- Price: £150 / €180
- Lengths: 90, 98, 108, 118, 128, 138
- Flex: 4
- Profile: Hybrid Camber
- Shape: True Twin
The Head Rowdy Junior sits in the middle of the brand’s grom range. It’s aimed at the rider a bit too young and inexperienced for the Head Evil Youth, but who is past the point of needing the Head Rowdy Kid.
"If you reckon your grom has the making of a park ripper rather than a charger, the Head Rowdy Jr is a fine freestyle foundation"
It’s got a mellow rocker profile, with a true twin shape and soft enough flex for an easy introduction to piste buttering when the time is right. It’s not as well suited for high speeds, what with the relative lack of edge bite and extruded base, but it can manage everything up to the real face-melting descents with ease.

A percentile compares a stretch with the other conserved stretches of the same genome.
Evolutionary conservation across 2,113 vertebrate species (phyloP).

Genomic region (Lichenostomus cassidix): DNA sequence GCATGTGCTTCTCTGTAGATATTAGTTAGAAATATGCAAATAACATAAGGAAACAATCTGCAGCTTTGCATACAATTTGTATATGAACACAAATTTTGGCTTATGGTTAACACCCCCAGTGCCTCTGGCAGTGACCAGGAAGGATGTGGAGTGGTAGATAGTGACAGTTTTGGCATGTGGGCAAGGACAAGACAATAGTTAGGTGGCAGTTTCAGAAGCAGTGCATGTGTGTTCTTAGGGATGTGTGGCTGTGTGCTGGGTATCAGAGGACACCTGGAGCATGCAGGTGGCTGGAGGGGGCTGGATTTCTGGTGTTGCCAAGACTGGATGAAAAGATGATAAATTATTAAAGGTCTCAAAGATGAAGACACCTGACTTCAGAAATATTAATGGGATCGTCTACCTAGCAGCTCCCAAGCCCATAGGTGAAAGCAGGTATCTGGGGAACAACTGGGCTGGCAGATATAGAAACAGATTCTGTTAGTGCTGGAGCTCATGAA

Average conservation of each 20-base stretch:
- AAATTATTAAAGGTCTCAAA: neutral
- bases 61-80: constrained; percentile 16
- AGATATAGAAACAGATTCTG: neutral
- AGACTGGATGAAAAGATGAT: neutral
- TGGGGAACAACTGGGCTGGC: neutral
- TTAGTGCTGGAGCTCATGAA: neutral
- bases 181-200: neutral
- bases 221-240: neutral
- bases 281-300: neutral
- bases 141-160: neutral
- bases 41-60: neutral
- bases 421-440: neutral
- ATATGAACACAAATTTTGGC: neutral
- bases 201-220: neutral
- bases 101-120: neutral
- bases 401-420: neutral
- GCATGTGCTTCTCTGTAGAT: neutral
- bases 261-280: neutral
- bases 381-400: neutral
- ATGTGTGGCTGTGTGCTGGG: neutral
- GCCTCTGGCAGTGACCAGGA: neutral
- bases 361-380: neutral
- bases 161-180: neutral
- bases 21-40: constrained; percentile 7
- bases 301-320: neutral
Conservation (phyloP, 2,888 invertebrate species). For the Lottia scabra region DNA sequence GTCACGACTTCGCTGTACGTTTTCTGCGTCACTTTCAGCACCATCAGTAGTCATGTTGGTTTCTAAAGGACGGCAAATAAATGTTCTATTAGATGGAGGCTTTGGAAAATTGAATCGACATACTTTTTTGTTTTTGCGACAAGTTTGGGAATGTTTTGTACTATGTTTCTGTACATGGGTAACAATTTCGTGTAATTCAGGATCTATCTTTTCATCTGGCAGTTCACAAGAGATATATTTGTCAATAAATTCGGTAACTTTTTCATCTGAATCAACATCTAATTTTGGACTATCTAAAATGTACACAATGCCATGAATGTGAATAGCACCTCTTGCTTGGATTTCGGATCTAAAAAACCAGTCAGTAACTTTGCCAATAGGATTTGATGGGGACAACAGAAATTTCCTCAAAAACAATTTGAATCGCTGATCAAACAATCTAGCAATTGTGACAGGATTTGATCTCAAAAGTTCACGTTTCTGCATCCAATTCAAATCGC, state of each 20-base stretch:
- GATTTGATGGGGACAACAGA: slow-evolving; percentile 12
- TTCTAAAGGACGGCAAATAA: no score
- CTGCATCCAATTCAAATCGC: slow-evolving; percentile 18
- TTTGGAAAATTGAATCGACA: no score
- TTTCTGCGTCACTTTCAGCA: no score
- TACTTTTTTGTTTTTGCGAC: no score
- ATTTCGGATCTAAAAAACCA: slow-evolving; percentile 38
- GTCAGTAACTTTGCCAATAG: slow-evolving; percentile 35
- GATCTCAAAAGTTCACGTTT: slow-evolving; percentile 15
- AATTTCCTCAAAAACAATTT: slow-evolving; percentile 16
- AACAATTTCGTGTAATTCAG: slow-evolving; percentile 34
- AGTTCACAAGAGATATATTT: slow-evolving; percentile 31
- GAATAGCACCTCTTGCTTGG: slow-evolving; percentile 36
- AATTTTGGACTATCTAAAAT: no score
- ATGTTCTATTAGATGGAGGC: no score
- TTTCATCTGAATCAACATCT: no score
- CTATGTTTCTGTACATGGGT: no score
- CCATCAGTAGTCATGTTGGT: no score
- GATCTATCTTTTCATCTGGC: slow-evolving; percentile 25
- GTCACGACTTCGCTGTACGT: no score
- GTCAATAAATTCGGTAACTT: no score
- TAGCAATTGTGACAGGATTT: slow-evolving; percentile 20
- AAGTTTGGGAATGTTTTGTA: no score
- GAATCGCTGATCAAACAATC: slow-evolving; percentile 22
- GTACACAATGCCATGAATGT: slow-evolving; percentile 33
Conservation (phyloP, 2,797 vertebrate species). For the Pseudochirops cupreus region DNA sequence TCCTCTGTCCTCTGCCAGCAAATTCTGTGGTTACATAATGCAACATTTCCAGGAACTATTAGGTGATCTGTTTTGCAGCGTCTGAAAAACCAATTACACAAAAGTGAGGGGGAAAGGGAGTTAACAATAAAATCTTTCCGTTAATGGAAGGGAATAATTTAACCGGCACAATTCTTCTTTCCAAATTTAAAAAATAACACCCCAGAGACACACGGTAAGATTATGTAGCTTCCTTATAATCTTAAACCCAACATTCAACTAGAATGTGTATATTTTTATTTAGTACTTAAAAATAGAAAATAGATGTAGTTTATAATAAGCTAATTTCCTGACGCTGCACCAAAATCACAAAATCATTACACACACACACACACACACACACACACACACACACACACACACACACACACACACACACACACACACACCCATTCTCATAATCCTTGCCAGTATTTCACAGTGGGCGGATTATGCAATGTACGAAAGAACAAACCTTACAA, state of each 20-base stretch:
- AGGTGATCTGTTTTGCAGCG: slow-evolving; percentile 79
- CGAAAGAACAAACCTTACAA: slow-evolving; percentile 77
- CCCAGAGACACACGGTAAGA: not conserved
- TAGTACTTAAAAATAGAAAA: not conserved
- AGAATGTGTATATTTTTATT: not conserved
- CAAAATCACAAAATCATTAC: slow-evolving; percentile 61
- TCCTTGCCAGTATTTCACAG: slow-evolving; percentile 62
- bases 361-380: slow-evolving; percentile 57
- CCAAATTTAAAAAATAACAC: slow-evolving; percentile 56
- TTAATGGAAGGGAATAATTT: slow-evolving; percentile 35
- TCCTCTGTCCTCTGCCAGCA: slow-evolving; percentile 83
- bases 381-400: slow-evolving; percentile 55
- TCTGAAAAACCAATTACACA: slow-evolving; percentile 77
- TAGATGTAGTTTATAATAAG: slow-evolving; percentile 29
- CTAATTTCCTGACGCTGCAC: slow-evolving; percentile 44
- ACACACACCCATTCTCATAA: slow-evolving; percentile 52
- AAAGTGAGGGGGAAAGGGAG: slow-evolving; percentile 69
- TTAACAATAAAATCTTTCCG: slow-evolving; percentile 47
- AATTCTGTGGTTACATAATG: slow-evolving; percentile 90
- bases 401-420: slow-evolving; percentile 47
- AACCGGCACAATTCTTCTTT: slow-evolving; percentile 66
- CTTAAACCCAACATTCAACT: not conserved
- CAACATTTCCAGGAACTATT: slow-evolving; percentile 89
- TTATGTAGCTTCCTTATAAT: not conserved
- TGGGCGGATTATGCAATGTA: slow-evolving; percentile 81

There are no bespoke sidewalls on the Head Rowdy Jr, so it’s a little lighter and can handle more abuse. The trade-off is that it’s not as nice to ride at high speed, as you lose the shock-absorbing properties of sidewalls - but as we’ve already mentioned, that’s not what this is really for anyway. Furthermore, mums and dads who remember cap construction’s ‘90s heyday can bask in the glow of warm nostalgia.
If you reckon your grom has the making of a park ripper rather than a charger, the Head Rowdy Jr is a fine freestyle foundation.
Punki - Whitelines Grom Team
"This one was quite bendy and great for carving, going fast and doing tricks. I liked it. It’s really colourful too, like the splodge paintings I used to do in infants school."
"The kids were very obviously having fun on this board. It allowed them to really mess about and do all manner of flatland tricks for the first time. I’m not sure how it would have gone on an icy red run, because conditions were pretty soft, but in the slush it was magic.
I would imagine that for 90% of kids this would go down a treat. Graphics are a bit Fisher Price though - a kid who listens to metal would not like the look of it..."